Magic Tails, edited by Martin H. Greenberg and Janet Pack (DAW, 2005)

Take your classic collection of fairy tales. Add one part humor, two parts fantasy, and a whole lot of fanciful felines. Shake. Serve. That’s the recipe for this clever collection, in which fourteen authors retell their favorite fairy tales, from the viewpoint of the cat. If there was no cat the first time around, they add one or two. From retold tales to all-new ones, from quirky reinterpretations to sequels, they manage to add a whole new angle to some old favorites.
Alan Dean Foster gets the ball rolling in “Ali Babette.” When a woman finds a magic pillow, she ends up releasing a djinn, all right. A djinn of the cats, one capable of granting only the wishes cats would make. Her attempt to find satisfaction under such restrictions showcases a nice twist on the usual “three wishes” routine. Elizabeth Ann Scarborough’s “Cat Among the Pigeons” gives the fortune-seeking soldier of “Twelve Dancing Princesses” fame a feline companion to help him solve the mystery of the worn-out shoes and exhausted maidens. Now, if Charles de Lint’s “Dark Eyes, Faith, and Devotion” follows the pattern of any specific fairy tale, it’s not one I’m familiar with. In it, he returns to his signature setting of Newford, where an unlicensed cab driver gets a very unusual fare, an attractive woman who asks him to help her rescue her cat. However, there’s something stranger going on below the surface, as our hero soon discovers.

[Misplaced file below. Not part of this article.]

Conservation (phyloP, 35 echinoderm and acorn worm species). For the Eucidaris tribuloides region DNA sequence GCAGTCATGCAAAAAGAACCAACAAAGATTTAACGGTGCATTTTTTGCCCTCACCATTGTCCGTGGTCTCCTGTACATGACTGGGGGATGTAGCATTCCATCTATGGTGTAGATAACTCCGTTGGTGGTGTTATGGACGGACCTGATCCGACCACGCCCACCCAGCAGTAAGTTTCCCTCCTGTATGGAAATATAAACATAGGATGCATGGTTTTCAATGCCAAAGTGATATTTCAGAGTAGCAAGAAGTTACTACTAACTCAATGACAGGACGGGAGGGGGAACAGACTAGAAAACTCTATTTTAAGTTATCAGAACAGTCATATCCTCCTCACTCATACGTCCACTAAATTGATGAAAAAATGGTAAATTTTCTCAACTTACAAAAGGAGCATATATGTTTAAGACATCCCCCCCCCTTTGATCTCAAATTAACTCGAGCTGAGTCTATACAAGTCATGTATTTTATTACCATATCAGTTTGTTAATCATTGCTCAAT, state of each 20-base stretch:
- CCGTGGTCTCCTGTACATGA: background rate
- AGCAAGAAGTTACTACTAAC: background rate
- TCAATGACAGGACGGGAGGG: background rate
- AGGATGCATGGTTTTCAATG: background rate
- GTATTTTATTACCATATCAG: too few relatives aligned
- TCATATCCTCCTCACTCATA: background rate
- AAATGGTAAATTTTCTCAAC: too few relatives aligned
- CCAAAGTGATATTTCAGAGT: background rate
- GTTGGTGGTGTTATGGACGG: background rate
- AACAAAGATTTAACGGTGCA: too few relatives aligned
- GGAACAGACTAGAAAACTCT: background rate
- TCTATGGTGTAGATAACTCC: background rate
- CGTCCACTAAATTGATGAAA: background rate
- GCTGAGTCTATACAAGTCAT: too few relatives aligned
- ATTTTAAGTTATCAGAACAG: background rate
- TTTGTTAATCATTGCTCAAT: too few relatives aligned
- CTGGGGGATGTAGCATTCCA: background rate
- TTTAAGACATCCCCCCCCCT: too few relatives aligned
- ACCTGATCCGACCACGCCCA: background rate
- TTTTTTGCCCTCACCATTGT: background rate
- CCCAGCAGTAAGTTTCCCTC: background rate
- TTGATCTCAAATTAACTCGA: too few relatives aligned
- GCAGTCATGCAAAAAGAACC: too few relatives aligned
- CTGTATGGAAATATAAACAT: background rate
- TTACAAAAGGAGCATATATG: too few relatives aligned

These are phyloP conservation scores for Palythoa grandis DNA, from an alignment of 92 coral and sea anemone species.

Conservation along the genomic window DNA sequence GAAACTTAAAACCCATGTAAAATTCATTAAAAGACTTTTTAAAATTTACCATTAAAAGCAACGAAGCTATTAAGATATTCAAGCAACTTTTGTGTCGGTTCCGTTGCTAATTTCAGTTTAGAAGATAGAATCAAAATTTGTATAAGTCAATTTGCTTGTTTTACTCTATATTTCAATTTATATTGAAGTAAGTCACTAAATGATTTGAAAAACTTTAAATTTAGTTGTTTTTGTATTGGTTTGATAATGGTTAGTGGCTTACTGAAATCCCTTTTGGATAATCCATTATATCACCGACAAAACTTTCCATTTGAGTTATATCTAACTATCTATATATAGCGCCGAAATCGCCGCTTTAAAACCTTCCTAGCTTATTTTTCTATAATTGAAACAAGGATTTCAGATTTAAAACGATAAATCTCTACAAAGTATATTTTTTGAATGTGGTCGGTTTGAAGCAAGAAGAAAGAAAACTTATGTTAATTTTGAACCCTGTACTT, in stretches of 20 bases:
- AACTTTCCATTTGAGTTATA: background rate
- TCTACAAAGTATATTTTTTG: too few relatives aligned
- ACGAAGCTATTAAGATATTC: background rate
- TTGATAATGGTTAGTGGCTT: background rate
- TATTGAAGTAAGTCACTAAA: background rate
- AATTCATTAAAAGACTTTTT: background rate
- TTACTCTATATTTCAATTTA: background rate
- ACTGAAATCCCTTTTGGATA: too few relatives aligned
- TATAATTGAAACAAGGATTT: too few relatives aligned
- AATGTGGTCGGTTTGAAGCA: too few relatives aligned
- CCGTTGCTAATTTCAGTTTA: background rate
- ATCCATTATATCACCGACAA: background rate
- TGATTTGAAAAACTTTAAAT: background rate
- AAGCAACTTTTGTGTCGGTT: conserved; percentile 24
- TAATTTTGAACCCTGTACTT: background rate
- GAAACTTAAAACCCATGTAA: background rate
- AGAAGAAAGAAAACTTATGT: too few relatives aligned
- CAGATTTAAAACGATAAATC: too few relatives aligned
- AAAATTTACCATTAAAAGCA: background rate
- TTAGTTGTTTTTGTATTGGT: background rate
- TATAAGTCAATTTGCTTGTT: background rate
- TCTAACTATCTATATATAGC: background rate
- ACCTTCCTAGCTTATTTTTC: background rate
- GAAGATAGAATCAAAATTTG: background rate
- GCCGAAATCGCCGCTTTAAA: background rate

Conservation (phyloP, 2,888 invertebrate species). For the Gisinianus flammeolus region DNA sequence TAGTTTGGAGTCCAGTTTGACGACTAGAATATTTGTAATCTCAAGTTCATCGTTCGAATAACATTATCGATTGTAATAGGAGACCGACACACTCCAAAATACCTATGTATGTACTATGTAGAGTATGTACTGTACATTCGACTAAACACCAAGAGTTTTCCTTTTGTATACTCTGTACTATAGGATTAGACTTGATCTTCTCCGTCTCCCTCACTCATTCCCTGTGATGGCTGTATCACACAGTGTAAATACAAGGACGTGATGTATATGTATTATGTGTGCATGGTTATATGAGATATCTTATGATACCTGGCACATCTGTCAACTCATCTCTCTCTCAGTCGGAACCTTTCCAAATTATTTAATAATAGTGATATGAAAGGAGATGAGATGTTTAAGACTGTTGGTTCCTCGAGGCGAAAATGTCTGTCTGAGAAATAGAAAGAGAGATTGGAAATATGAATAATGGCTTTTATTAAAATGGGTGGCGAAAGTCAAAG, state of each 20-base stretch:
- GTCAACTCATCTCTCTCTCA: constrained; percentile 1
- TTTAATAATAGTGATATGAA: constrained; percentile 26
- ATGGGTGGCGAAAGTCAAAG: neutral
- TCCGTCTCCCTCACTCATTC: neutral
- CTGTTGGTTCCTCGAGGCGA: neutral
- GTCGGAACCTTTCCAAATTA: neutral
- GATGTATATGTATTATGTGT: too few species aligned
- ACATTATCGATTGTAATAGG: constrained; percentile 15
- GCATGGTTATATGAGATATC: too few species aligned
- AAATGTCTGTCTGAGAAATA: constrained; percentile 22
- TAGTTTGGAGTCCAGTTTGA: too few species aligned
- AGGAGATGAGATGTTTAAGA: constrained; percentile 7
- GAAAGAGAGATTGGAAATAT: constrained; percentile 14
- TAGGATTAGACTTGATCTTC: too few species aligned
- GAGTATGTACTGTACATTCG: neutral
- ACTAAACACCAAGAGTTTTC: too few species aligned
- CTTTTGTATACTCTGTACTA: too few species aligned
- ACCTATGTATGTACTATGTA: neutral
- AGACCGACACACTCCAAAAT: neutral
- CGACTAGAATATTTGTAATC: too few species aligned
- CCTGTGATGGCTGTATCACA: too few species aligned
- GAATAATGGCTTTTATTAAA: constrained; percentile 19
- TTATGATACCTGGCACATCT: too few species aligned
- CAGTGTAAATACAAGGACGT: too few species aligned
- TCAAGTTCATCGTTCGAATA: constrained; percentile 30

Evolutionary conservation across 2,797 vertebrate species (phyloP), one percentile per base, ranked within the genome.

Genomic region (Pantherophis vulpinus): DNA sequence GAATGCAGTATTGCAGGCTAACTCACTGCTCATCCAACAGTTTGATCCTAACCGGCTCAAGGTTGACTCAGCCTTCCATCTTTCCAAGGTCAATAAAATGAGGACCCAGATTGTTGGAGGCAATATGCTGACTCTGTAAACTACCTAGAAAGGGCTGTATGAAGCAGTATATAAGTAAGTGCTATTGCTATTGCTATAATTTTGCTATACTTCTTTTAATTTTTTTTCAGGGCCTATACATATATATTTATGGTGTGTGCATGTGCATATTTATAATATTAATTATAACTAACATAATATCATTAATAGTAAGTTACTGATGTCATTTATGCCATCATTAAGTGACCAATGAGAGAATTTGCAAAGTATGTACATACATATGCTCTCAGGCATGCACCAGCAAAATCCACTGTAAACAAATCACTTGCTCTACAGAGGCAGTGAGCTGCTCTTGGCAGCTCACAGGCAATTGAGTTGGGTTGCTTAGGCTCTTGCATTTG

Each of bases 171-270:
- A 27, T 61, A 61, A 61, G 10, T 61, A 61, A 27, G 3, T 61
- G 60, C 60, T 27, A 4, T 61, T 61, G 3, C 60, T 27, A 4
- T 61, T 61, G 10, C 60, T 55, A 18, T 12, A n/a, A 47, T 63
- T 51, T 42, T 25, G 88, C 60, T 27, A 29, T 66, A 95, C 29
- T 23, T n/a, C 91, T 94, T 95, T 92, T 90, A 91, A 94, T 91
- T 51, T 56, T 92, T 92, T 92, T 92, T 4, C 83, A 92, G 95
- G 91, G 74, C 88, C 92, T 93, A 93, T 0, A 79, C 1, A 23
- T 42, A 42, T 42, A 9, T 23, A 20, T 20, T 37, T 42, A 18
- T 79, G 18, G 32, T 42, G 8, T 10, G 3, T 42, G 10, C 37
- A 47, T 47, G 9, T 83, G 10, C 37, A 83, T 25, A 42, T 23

Jody Lynn Nye’s “Sleeping Beauties” looks as the titular sleeping princess, and the cat sworn to protect and serve her, and the lengths to which he goes to find a suitable prince to break the curse during her years of enforced slumber. Edward Carmien’s “The Devil’s Bridge” has an old woman, the Devil, a cow, and a cat, and a sinister bargain. Jean Rabe’s “Suede This Time” picks up where “Puss In Boots” left off, with a whole new crop of unpleasant ogres to deal with. However, in dealing with the ogres who have secretly invaded the castle, a new light is shed upon the nature of Puss’ owner, whose gratitude, it seems, has its limits. We also get a new version of “Sleeping Beauty” in Andre Norton’s “The Cobwebbed Princess.”
A cat is used to save the day in a twisted version of “The Three Little Pigs” in Mickey Zucker Reichart’s twisted retelling, “All The Pigs’ Houses.” I somehow suspect the cat might object to the manner in which it’s used to thwart the blowhard wolf bent on pork for dinner, though. Michelle West and Debbie Ridpath Ohi turn their attentions to another old favorite, “The Show Queen,” in which a cat plays its own part in reuniting two long-separated friends. Authors such as Josepha Sherman, Richard Lee Byers, Edward Serken, and Bruce Holland Rogers round out the list of contributors.
I love cats, and I love fairy tales, so there was pretty much no way this anthology could fail with me. With some excellent authors, and some highly imaginative stories to choose from, this collection didn’t let me down in the least, and I was more than satisfied with its offerings. If you like fantasy or felines, this one’s sure to appeal. Give it a shot.

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